Glass Mountain

When the story becomes so big, it passes for the world "A truly imaginative, well-constructed fairytale" - ★★★★ - Everything Theatre

"Old fashioned fairytales told with heart" - Views from the Gods

Glass Mountain is critically acclaimed London theatre company Broken Glass's fifth major show. After a successful Kickstarter Campaign and a well received run in London during the summer of 2014, Glass Mountain continues its 2015 UK Tour with a performance at The Leper Chapel in Cambridge on 6th December at 2pm.

An original fairytale, the production draws on material from the Brothers Grimm and Hans Christian Andersen to tell a new tale: the story of Little Hans, the boy who knows no fear, as he travels with his cousin the storyteller Lukoje to the other side of the Darkling Wood. Hans is in pursuit of his truelove Lind, who is on her own journey: to the Glass Mountain to fly with the witches.

Combining storytelling theatre with puppetry and a live musical soundtrack, Glass Mountain is an encounter with witches, fairies, cat-hunters and bone-boilers, and will spellbind young and old alike.

Click here for full press details.
Click here to view Vicky's writer's notes on the play.


See a snippet from our summer 2014 run of Glass Mountain, in London's beautiful St George's Gardens:

We also produced a number of preview videos during the Kickstarter campaign in 2014 featuring interviews with cast and crew members, along with performance and musical snippets - all can be viewed on our youtube playlist below:

The Story: An Original Fairytale

Glass Mountain is an original fairytale based on material from the Brothers Grimm, Hans Christian Andersen and a wealth of anonymous sources which come to us down the centuries. This might seem like something of a contradiction in terms: in the fairytale forest there is really no such thing as a new story - somewhere, it's all been told before. So we thought about what was common to these tales - what desires, fears and expectations lie at their foundation. Glass Mountain is intended to capture something of this.

The journey of Little Hans, the boy who knows no fear, through the Darkling Wood to rescue his truelove Lind from the witches, is a story about love and loss. Lind's own journey with the witches, to fly off the top of the Glass Mountain, is also a tale of love, but of the spirit of adventure and imagination too. Finally, the third of our three travellers, the storyteller Lukoje, reveals Glass Mountain as a play about the power of telling stories - even if, as the Princess Violet tells him, they are the wrong kinds of stories. Along the way, the three encounter some familiar characters, who in the context of this new tale assume new meanings: the Marquis de Carabas, hero of the Puss in Boots story, who turns out to be not a friend of cats but a cat-catcher; his wife Violet, a Little Red Riding Hood who has married the wolf; and Baba Yaga, the witch in the centre of the forest who is as interested in marriage as she is in dark magic.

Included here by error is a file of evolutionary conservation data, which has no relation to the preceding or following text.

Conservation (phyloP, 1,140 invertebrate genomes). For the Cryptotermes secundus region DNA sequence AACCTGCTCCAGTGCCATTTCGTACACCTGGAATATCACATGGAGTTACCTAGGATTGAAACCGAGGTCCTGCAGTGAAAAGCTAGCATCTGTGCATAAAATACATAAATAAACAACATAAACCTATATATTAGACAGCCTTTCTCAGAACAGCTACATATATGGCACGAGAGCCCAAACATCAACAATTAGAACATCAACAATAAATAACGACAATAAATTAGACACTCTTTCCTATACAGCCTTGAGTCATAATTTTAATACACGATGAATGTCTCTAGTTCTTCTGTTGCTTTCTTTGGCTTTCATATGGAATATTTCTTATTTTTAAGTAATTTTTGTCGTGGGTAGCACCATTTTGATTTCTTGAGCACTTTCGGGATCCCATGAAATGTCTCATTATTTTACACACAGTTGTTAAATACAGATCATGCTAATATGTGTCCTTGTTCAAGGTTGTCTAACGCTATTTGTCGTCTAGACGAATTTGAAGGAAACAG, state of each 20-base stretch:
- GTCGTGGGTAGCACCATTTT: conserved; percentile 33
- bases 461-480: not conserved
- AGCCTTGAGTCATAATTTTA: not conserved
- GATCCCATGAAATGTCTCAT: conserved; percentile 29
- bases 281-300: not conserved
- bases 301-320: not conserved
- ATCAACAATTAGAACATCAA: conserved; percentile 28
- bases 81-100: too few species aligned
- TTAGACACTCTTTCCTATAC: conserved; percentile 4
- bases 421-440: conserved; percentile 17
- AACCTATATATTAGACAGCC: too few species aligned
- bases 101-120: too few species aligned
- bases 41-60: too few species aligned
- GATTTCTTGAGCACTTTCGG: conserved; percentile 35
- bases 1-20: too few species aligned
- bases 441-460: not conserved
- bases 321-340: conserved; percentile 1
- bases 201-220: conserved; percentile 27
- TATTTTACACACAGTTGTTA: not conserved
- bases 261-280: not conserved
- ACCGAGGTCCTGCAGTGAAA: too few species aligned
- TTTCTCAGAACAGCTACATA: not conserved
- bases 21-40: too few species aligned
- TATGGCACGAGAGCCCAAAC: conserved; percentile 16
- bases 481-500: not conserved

There are obvious influences from the classics, such as Hans Christian Andersen and the Brothers Grimm, not only in the source material, but in the style of writing. Flood's script is charming and it nods to those famous masters of literature rather than disrespects them. In the stories which Lukoje tells on his journey with Little Hans - such as the tale of the cat-catcher - the way in which Flood frames the dialogue is beautiful... An engaging work, clearly put together with a lot of love. Get ready for a few hours of old-fashioned fairytales, written well and told with heart.
- View from the Gods

Anyone who enjoys fairytales will delight in seeing this fresh production. While the piece is an original work there are nods to existing fairytales throughout, with various clever twists on familiar characters such as Little Red Riding Hood and Puss in Boots' Marquis de Caribas... The play had a mature, definite Shakespearean air to it, and with its narration shared seamlessly between the characters and the beautiful live music by Tom Ward, it appealed - as the audience showed - to both young and old... A truly imaginative, well-constructed fairytale.
- Everything Theatre.

Glass Mountain is all about variation. Actors take on multiple roles, playing anything from a storyteller to a cat, the musician changes instruments, tapping on one and then strumming on another and props range from talking puppets to life-size wolf costumes. ...Watched by a mixed audience, there was something for everyone... The production brings dark twists to childish fairy tales.
- Made in Camden

Production Photos

St George's Gardens, London, July/August 2014